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#4 Jonathan Engborg

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Posted 08 October 2006 - 08:05 PM

Thank you both for your answers!

I have been thinking of SpyPost but my teacher says their rates are quite high, but I will definately ask them of course. My guess is that I won't be able to afford it though.

PWNY sounds very interesting as well... I guess I'm out of date but I don't really know what D5 HD is... Wikipedia/google, here I come! I will surely e-mail you Michael, to check what your experience has been.

Pics would be lovely!

/Jonathan.
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#5 Michael Most

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Posted 08 October 2006 - 08:45 PM

I have been thinking of SpyPost but my teacher says their rates are quite high, but I will definately ask them of course. My guess is that I won't be able to afford it though.


Sounds like your idea of "student friendly" is the facility should either do it at a loss or for free. Schools are not charities. While it's in a facility's interest to develop relationships with up and coming filmmakers, they're not in business to give things away at a loss, and those that still want to be in business next year won't do that. Being a student doesn't mean you have some sort of right to process and transfer film for next to nothing. Everything costs money. If you don't have enough money, and can't get enough via grants, loans, or scholarships, you can't do it. That's the way it works. It's also why many student and personal projects are done on video formats.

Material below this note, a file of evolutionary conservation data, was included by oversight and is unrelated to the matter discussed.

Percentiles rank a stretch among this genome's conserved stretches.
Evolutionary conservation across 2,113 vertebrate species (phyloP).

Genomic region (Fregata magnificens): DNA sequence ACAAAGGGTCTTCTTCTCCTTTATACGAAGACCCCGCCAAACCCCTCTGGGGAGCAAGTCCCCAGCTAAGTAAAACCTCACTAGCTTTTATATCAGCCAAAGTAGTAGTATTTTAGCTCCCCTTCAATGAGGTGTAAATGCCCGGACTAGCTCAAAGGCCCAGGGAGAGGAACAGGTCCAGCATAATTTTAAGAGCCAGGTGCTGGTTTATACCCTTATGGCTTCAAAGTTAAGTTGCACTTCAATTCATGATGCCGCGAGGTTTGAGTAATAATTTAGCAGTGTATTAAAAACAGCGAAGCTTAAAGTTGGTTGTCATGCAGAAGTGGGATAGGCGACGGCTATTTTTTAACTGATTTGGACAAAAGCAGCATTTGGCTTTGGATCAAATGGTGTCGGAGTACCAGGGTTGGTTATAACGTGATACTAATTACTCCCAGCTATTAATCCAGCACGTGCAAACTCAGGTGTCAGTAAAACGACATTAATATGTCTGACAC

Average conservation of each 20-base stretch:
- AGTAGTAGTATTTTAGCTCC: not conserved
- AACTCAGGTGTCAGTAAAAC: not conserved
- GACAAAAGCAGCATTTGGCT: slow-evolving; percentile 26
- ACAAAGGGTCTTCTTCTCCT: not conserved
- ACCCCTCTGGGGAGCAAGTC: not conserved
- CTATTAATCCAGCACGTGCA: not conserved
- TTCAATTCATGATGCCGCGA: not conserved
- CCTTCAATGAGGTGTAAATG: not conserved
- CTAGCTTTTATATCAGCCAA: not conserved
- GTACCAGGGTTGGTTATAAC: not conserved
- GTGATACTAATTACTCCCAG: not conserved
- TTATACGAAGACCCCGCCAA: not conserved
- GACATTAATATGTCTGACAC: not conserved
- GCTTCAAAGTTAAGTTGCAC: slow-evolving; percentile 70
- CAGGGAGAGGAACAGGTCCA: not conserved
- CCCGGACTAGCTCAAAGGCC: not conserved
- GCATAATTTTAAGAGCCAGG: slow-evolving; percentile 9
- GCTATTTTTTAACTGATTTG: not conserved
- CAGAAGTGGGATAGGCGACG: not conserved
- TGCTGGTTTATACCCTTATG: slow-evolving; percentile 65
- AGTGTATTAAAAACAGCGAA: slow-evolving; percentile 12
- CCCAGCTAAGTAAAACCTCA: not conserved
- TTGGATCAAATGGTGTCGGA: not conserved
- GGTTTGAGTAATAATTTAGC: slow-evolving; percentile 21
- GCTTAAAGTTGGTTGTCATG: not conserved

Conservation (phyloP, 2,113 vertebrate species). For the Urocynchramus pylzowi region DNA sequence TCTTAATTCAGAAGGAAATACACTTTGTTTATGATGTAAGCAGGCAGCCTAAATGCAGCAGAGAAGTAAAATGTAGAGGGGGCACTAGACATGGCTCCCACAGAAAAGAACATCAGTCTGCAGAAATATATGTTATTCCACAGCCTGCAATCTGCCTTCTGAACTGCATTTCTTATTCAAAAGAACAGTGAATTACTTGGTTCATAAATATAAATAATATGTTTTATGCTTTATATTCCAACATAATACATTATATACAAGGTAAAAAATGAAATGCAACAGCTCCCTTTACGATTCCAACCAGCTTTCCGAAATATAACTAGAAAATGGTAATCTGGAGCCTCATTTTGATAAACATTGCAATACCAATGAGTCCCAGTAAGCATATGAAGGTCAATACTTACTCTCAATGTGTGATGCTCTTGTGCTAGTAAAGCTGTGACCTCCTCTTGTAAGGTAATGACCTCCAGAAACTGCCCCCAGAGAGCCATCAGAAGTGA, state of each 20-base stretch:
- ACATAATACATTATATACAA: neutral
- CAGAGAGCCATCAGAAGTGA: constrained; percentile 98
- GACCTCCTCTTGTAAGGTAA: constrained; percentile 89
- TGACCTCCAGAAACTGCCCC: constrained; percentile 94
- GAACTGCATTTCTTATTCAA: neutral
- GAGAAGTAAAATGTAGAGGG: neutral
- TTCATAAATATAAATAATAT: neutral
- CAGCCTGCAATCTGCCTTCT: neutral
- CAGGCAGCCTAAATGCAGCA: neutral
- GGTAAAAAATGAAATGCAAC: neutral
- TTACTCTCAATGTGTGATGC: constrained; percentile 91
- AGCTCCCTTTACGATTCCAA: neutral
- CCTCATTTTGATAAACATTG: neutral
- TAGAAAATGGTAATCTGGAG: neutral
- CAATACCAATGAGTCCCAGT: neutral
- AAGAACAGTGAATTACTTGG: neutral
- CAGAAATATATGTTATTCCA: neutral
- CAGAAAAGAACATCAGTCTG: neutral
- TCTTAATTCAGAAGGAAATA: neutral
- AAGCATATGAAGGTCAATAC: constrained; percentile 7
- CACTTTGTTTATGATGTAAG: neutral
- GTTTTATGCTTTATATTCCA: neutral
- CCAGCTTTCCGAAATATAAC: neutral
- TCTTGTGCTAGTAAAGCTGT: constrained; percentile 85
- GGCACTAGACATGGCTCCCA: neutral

I'd like to drive a Ferrari, but I can't, because I can't afford it.
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#6 Scott Fritzshall

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Posted 08 October 2006 - 11:47 PM

Sounds like your idea of "student friendly" is the facility should either do it at a loss or for free. Schools are not charities. While it's in a facility's interest to develop relationships with up and coming filmmakers, they're not in business to give things away at a loss, and those that still want to be in business next year won't do that. Being a student doesn't mean you have some sort of right to process and transfer film for next to nothing. Everything costs money. If you don't have enough money, and can't get enough via grants, loans, or scholarships, you can't do it. That's the way it works. It's also why many student and personal projects are done on video formats.